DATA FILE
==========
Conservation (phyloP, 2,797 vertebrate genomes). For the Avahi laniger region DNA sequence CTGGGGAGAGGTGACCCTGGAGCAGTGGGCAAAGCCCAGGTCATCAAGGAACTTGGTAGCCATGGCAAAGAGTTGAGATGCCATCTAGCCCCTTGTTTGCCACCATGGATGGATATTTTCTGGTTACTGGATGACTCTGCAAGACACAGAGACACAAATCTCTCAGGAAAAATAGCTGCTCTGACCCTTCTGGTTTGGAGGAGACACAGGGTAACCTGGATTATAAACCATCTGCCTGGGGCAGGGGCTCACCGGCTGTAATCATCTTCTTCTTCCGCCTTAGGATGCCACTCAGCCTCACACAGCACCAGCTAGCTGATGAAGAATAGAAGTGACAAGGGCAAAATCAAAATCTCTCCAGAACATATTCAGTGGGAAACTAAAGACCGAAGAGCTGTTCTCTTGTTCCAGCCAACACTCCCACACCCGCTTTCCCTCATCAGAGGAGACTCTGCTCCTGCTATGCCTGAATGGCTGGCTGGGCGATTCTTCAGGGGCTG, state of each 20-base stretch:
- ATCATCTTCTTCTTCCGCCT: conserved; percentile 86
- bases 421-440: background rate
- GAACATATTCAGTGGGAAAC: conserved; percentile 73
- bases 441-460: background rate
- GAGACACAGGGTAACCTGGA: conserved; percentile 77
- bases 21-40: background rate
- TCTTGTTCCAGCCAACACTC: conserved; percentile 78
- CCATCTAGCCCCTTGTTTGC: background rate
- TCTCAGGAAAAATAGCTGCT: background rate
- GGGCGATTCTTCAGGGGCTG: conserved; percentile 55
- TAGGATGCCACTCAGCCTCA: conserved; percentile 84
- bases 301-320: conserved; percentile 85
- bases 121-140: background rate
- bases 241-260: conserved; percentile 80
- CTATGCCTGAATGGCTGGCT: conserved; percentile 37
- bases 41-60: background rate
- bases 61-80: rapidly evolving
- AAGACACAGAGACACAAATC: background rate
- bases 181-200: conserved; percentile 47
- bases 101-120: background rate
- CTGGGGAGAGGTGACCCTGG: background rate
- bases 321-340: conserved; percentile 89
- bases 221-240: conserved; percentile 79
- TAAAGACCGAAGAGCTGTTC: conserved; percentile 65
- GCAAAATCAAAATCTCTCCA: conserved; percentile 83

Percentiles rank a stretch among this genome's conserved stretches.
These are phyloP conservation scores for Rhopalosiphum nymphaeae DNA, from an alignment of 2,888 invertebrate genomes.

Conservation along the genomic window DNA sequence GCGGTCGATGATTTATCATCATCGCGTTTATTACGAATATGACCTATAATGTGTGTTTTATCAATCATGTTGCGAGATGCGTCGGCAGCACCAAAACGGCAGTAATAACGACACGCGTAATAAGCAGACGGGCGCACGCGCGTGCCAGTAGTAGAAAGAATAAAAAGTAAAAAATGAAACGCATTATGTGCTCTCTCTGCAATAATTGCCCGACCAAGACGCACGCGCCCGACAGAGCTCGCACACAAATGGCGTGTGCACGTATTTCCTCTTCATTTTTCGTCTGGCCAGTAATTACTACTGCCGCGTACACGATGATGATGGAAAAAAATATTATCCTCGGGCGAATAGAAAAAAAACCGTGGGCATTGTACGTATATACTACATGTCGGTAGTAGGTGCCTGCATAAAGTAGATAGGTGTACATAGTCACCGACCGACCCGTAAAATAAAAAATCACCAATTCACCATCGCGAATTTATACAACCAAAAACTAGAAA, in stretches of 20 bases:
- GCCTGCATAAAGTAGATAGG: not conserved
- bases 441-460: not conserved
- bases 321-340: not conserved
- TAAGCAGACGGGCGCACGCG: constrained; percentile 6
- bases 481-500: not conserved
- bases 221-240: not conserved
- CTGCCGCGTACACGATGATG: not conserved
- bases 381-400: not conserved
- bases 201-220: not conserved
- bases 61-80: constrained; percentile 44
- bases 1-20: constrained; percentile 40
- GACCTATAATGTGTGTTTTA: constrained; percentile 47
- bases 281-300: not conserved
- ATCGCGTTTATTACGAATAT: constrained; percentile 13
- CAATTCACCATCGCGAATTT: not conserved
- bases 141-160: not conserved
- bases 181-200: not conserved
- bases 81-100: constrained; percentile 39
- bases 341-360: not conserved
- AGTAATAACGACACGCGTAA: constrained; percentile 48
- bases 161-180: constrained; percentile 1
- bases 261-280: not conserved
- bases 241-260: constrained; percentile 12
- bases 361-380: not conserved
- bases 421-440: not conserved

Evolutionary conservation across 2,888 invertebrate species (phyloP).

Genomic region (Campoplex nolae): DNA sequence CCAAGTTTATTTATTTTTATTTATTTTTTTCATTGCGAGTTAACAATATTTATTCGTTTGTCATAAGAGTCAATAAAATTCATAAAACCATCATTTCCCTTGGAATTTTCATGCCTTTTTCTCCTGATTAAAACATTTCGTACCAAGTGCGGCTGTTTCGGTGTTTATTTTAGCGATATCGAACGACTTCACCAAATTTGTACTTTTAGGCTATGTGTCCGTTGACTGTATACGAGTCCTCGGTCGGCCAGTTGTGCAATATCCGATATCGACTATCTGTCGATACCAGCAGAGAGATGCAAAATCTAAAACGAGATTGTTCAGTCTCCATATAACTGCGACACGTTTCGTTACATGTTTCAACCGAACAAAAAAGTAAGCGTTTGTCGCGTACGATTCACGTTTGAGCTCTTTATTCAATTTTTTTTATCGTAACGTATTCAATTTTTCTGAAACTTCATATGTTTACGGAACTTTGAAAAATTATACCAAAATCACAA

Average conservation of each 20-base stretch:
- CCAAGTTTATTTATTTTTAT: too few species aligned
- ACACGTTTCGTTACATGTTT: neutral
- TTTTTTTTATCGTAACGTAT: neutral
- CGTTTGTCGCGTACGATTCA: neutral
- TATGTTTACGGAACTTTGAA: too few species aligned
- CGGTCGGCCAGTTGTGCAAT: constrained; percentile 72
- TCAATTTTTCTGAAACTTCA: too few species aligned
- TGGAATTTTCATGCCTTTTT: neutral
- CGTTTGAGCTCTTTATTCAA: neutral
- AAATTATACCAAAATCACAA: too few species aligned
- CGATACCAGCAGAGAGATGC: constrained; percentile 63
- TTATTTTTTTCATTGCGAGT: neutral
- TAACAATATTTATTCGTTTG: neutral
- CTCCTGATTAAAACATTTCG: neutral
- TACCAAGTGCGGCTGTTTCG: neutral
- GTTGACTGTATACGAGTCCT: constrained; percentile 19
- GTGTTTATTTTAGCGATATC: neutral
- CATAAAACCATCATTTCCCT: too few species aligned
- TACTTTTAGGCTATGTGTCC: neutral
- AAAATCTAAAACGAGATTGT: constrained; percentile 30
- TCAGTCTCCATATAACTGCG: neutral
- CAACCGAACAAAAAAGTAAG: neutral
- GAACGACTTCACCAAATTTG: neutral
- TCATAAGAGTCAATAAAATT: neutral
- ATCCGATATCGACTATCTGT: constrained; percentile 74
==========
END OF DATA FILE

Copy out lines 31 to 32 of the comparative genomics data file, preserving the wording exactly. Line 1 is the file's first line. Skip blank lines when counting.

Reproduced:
- bases 441-460: not conserved
- bases 321-340: not conserved